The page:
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Posterior Labral Tear Extension Concomitant with Shoulder Bankart Injuries Is Not Uncommon

June 3, 2022

Several orthopaedic experts, including UPMC Orthopaedic Care physicians Mark Rodosky, MD, Bryson Lesniak, MD, and Albert Lin, MD, recently published a study in Arthroscopy, Sports Medicine, and Rehabilitation.

The purpose of this study was to identify the rate and risk factors of posterior labral involvement in operatively managed Bankart lesions and assess the effectiveness of MRI arthrogram for preoperative identification of such injury patterns.

A consecutive cohort of patients undergoing arthroscopic Bankart repair were retrospectively reviewed. All subjects underwent a pre-arthroscopy MRI arthrogram. Operative findings were used as the gold standard for posterior labral tear extension. Patient demographic and surgical data were then analyzed to identify independent factors associated with the presence of concomitant posterior labral injury.

Of 124 patients undergoing arthroscopic Bankart stabilization, 23 (19%) were noted to demonstrate posterior labral injury on arthroscopic evaluation. Factors associated with injury to the posterior labrum included those sustaining two or fewer dislocations events, an earlier average presentation, and a reported "contact" mechanism of dislocation. Posterior labral involvement did not correlate with surgical positioning (beach-chair versus lateral) or the need for revision surgery. On the basis of review of preoperative imaging, MRI arthrogram demonstrated a sensitivity of 83% and a specificity of 95% for detection of posterior labral injury.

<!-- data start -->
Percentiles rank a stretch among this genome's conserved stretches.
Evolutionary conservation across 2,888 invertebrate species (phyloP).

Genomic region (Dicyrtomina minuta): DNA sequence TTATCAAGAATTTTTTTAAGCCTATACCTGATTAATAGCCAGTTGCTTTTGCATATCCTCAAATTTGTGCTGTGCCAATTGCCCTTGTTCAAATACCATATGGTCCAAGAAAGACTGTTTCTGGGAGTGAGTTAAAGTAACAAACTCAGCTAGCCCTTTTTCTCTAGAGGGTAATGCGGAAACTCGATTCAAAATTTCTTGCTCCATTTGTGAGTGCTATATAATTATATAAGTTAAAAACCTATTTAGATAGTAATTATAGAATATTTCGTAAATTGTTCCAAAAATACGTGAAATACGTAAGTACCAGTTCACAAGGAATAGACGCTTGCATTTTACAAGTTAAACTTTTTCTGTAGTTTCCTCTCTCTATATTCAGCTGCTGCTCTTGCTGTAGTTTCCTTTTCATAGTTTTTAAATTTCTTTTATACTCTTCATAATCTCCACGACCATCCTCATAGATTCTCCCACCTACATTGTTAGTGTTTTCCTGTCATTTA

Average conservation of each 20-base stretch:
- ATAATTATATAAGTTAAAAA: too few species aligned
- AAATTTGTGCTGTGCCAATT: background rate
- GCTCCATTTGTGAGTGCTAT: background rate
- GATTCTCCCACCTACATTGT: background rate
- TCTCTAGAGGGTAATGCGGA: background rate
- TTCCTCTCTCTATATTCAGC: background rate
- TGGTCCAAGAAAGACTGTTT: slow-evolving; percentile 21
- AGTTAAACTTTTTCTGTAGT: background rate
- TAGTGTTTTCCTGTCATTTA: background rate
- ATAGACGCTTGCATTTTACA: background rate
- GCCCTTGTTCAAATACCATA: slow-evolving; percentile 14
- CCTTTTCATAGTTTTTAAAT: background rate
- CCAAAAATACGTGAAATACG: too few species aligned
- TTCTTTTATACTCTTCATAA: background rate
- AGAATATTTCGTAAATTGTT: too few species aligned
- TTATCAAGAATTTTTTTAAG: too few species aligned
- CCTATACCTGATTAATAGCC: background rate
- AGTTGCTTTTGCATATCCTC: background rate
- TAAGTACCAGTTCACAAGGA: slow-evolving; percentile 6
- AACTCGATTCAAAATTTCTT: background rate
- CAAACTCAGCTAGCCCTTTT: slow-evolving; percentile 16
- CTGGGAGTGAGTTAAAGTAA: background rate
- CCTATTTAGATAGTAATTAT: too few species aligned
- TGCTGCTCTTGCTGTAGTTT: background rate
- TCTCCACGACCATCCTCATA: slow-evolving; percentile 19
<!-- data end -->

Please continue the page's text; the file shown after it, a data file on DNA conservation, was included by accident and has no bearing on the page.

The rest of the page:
Posterior propagation of Bankart lesions is relatively common following shoulder dislocations, with a rate of 18.5%. Risk factors for posterior labral extension include two or fewer dislocations, early presentation from the time of injury, and contact sports. On the basis of these findings, careful assessment of the posterior labrum on MRI arthrogram may reveal the majority, but not all, of these lesions.

Read the full study.

Other study authors include:

  • Gillian Kane

Collaborators not affiliated with the University of Pittsburgh:

Elan Golan, MD
Northside Hospital

Akere Atte, MD
Broward Health

Mauricio Drummond, MD
UConn Health Center

Ryan Li, MD
Wake Orthopaedics